It has been several posters on here, you included, who have said we can use characteristics of a physically dead corpse to describe what Paul means here, thus applying an analogy. Paul CLEARLY says what this "Dead" means in this chapter...

    "without God, having no hope"
    "having the wrath of God abiding on us"
    "Alienated from the promises of God"
    "enemies of God"

    There are some here who have went above Scripture and have ascribed characteristics of being "dead" that Scripture does not actually speak on.
     
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  18. JonC

    JonC Moderator
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    The acceptance or rejection of knowledge is truly central to the error here. Men are not saved by the knowledge they possess. An atheist may very well posses the exact knowledge as you or I about Jesus, the difference being if God uses that knowledge to draw the man to salvation. I believed Jesus the Christ long before I was saved; even the demons shutter.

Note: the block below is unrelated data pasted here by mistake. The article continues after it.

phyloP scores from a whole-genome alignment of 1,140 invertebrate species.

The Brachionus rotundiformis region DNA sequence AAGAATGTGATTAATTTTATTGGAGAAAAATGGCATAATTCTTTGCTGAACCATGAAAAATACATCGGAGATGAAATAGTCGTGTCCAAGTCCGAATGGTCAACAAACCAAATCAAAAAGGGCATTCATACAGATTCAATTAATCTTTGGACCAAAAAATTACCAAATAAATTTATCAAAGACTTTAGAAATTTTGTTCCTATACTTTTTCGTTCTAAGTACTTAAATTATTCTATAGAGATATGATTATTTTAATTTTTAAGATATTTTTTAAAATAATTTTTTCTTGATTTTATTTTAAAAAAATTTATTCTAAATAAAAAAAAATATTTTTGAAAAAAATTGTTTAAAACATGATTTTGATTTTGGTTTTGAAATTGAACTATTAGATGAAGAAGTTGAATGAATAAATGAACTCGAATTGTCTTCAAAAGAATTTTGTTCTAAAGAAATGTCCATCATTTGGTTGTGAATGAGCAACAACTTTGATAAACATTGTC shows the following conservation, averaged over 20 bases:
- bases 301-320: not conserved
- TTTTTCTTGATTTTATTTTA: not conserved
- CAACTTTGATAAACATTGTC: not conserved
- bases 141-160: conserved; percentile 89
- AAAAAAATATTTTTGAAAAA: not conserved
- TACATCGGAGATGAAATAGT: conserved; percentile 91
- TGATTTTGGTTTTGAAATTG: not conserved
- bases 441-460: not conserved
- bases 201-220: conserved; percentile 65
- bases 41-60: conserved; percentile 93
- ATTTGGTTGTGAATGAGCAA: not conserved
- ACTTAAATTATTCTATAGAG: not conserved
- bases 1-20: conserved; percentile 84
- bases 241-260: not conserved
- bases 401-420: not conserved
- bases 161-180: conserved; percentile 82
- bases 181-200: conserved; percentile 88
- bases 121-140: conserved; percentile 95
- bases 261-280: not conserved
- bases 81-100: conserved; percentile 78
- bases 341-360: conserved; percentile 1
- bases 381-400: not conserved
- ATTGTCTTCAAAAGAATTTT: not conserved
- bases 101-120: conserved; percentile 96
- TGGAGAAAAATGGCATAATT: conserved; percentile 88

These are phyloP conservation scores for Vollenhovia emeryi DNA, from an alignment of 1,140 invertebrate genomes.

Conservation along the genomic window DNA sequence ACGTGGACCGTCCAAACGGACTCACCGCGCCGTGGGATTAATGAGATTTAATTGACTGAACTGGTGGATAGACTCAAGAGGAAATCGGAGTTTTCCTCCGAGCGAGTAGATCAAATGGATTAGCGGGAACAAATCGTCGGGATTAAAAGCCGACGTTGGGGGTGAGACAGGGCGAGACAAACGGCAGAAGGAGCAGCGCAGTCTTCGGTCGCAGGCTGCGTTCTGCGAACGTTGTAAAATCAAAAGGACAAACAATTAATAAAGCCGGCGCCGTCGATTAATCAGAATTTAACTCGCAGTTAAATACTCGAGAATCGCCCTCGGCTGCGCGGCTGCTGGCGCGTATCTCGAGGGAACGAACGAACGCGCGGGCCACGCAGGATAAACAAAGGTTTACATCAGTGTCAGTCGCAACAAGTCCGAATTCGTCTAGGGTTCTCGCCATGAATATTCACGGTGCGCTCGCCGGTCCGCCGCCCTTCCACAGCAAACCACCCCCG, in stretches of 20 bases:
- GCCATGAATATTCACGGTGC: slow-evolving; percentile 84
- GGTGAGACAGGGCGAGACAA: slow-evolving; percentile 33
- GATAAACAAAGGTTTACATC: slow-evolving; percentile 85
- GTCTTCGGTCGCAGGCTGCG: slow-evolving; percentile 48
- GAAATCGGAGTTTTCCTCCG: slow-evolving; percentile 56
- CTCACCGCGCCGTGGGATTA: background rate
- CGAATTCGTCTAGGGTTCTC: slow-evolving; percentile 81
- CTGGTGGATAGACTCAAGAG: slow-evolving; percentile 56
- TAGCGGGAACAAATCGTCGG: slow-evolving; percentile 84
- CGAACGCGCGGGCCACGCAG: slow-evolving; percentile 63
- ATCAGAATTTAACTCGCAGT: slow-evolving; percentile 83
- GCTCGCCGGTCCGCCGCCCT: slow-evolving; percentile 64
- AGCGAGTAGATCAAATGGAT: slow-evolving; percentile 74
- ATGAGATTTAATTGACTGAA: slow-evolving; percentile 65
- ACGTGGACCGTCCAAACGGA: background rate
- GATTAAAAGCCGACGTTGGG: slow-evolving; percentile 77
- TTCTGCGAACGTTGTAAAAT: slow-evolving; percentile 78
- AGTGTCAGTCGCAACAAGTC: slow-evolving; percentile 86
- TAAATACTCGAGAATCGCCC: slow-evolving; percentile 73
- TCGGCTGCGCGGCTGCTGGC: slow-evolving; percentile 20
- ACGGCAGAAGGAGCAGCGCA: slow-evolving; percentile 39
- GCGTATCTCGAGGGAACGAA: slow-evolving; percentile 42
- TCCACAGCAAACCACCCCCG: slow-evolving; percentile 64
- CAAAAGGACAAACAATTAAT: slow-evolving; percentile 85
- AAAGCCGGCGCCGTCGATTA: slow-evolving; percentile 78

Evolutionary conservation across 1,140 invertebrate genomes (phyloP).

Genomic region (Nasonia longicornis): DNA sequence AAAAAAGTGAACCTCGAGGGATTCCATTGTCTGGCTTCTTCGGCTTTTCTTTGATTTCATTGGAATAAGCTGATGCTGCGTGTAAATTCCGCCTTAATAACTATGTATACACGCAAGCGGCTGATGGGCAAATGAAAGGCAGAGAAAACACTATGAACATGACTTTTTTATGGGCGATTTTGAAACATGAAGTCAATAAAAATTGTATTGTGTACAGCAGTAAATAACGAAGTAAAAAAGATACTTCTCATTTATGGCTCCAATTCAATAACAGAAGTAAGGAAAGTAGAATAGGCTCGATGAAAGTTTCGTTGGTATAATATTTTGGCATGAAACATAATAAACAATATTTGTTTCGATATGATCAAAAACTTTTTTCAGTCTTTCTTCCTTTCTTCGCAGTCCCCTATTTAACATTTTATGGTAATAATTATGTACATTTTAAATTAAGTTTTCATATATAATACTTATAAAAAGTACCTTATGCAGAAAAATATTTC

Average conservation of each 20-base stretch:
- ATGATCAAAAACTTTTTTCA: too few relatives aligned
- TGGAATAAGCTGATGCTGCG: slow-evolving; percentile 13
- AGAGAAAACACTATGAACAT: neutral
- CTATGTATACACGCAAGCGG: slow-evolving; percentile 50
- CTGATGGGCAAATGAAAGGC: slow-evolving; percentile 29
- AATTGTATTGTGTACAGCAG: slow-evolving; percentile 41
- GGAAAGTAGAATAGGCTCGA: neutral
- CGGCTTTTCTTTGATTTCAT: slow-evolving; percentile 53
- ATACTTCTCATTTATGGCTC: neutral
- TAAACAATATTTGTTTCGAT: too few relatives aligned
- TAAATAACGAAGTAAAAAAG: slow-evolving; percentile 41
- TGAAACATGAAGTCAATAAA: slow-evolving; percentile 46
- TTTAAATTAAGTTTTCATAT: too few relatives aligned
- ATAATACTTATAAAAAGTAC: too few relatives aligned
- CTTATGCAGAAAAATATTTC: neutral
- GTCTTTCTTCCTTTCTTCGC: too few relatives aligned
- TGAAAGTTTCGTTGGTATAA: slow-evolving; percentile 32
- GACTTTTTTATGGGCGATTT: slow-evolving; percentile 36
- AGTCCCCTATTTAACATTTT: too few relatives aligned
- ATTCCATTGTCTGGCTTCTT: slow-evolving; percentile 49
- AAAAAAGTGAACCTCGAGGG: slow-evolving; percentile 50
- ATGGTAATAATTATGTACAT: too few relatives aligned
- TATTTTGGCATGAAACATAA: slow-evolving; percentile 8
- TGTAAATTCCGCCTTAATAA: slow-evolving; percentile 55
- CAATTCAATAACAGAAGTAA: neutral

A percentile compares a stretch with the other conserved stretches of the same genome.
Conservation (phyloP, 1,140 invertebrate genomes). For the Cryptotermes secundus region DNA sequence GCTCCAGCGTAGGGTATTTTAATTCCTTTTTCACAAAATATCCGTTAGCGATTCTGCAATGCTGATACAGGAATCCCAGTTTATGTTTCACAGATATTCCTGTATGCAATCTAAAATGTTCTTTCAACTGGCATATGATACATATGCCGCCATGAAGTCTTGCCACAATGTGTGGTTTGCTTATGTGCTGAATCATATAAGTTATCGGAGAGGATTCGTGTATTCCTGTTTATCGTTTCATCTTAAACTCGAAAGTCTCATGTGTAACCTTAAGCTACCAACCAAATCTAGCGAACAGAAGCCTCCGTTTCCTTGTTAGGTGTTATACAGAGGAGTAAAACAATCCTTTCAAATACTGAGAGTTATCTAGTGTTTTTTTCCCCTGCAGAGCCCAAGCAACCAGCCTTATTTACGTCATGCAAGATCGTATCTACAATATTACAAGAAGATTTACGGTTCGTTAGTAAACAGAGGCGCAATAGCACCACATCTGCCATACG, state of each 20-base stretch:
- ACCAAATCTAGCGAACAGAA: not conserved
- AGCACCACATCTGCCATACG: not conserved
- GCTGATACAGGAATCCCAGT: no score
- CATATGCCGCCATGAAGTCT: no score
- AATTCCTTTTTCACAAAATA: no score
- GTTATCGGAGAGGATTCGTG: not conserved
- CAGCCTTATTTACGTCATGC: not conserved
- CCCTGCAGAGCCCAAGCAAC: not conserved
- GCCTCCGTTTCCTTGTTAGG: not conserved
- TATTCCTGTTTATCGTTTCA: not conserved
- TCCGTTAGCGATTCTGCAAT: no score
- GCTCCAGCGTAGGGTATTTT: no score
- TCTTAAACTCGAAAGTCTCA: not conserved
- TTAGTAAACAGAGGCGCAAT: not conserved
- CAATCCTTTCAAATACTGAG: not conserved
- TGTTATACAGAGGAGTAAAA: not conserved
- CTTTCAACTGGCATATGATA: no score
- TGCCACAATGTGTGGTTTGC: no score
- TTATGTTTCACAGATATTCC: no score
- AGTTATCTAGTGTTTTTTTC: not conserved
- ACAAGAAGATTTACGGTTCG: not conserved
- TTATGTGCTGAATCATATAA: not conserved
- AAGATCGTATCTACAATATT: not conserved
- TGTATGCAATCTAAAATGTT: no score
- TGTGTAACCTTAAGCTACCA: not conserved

We are not made alive so we can believe, but we are transformed by Christ and given Life.
     
    #18 JonC, Apr 17, 2017
    Last edited: Apr 17, 2017
  19. HankD

    HankD Well-Known Member
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    Thanks Jon,
    I can see the point that a corpse would not have the ability to be alienated from or be an enemy of God in that he/she would not be able to communicate such with God.

    However I did give the illustration of Cain who no doubt was certainly dead in his trespass of murder.

    But that did not stop God from communicating with him after the murder.
    In fact Cain even prayed for relief from God's judgment and God granted his request.

    So we have both Cain and God communicating at a level of understanding.

    Also, I agree on the level you are addressing :
    1 Timothy 1:9 Knowing this, that the law is not made for a righteous man, but for the lawless and disobedient, for the ungodly and for sinners, for unholy and profane, for murderers of fathers and murderers of mothers, for manslayers,

    Why give a law to one who is in a coffin?
    Even Talmudic Judaism says that a corpse is not required to keep the law.
    e.g.
    Leviticus 19:19 Ye shall keep my statutes. Thou shalt not let thy cattle gender with a diverse kind: thou shalt not sow thy field with mingled seed: neither shall a garment mingled of linen and woollen come upon thee.

    Is not required of a Jewish corpse and he/she may be buried in a garment of mixed fabric without offense even if this mitzvah be broken.

    HankD
     
    #19 HankD, Apr 17, 2017
    Last edited: Apr 17, 2017
  20. HankD

    HankD Well-Known Member
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    See post #19.

    M, I hope by now you know that I delight in being the "devil's advocate".

    You suspected that all along didn't you :D

    HankD